# How to maintain performance despite type instability when you know the type?

#1

I have an example of type instability. My goal is to evaluate a function on a grid of points, but the dimensionality of the grid is determined by determining the rank of the Hessian matrix.

The grid and various StaticArrays are then parameterized in the dimensionality.
A simple example without any parametrization:

``````julia> function construct_random_svector1(p::Int)
x = SVector{p}(Vector{Float64}(p))
end
construct_random_svector1 (generic function with 1 method)

julia> function mult_rand1(p::Int)
x = construct_random_svector(p)
y = construct_random_svector(p)
dot(x,y)
end
mult_rand1 (generic function with 1 method)

julia> function svw1(p::Int)
rand_prod = mult_rand(p)
end
svw1 (generic function with 1 method)

julia> @code_warntype svw1(5)
Variables:
#self#::#svw1
p::Int64
rand_prod::Any
x@_4::Any
y::Any
x@_6::Any
x@_7::Any

Body:
begin
\$(Expr(:inbounds, false))
# meta: location REPL[6] mult_rand 2
# meta: location REPL[5] construct_random_svector 2
SSAValue(1) = ((Core.apply_type)(Main.SVector, p::Int64)::Type{StaticArrays.SArray{Tuple{_},T,1,_} where T} where _)(\$(Expr(:invoke, MethodInstance for randn!(::MersenneTwister, ::Array{Float64,1}), :(Base.Random.randn!), :(Base.Random.GLOBAL_RNG), :(\$(Expr(:foreigncall, :(:jl_alloc_array_1d), Array{Float64,1}, svec(Any, Int64), Array{Float64,1}, 0, :(p), 0))))))::Any
# meta: pop location # line 3:
# meta: location REPL[5] construct_random_svector 2
SSAValue(3) = ((Core.apply_type)(Main.SVector, p::Int64)::Type{StaticArrays.SArray{Tuple{_},T,1,_} where T} where _)(\$(Expr(:invoke, MethodInstance for randn!(::MersenneTwister, ::Array{Float64,1}), :(Base.Random.randn!), :(Base.Random.GLOBAL_RNG), :(\$(Expr(:foreigncall, :(:jl_alloc_array_1d), Array{Float64,1}, svec(Any, Int64), Array{Float64,1}, 0, :(p), 0))))))::Any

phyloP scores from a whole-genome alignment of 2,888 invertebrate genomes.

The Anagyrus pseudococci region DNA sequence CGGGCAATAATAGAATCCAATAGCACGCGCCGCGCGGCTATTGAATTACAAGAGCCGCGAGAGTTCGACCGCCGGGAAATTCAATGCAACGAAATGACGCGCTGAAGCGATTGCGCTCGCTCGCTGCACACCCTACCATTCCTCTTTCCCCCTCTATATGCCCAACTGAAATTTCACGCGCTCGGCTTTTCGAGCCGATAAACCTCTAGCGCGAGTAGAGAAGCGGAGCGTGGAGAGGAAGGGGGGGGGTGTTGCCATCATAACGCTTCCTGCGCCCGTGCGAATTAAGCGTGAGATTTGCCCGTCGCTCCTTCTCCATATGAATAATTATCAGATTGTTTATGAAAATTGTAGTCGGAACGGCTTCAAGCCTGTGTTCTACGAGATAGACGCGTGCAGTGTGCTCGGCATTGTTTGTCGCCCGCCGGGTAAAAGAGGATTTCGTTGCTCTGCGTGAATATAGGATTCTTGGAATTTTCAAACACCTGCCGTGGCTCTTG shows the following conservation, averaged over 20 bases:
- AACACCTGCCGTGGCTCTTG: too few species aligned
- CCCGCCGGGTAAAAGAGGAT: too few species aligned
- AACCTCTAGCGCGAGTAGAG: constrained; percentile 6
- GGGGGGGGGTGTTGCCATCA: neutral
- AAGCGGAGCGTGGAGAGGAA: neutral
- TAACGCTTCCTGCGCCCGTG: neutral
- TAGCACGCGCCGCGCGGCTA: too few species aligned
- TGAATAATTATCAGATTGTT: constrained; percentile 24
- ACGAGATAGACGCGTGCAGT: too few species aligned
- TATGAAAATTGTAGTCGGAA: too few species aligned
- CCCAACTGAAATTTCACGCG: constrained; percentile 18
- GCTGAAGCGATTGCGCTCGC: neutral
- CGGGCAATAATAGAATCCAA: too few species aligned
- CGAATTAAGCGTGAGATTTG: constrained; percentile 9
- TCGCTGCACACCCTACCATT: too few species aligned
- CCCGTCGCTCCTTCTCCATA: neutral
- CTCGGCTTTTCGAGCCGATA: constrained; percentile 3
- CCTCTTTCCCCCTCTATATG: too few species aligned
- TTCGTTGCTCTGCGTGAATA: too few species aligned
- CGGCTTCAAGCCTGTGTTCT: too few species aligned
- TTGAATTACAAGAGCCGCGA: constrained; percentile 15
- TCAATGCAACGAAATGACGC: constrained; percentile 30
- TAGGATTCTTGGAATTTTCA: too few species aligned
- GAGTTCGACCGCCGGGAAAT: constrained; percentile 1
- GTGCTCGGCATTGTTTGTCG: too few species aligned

# meta: pop location
# meta: pop location
\$(Expr(:inbounds, :pop))
SSAValue(0) = (Main.dot)(SSAValue(1), SSAValue(3))::Any
return SSAValue(0)
end::Any
``````

We can pretty-up the @code_warntype via adding annotations:

``````julia> function mult_rand2(p::Int)
x = construct_random_svector1(p)::SVector{p,Float64}
y = construct_random_svector1(p)::SVector{p,Float64}
dot(x,y)::Float64
end
mult_rand2 (generic function with 1 method)

julia> function svw2(p::Int)
rand_prod = mult_rand2(p)
end
svw2 (generic function with 1 method)

julia> @code_warntype svw2(5)
Variables:
#self#::#svw2
p::Int64
rand_prod::Float64

Body:
begin
SSAValue(0) = \$(Expr(:invoke, MethodInstance for mult_rand2(::Int64), :(Main.mult_rand2), :(p)))
return SSAValue(0)
end::Float64
``````

But this actually worsens performance:

``````julia> using BenchmarkTools

julia> a = 5;

julia> @benchmark svw1(\$a)
BenchmarkTools.Trial:
memory estimate:  1.86 KiB
allocs estimate:  29
--------------
minimum time:     2.624 ÎĽs (0.00% GC)
median time:      2.713 ÎĽs (0.00% GC)
mean time:        3.037 ÎĽs (8.31% GC)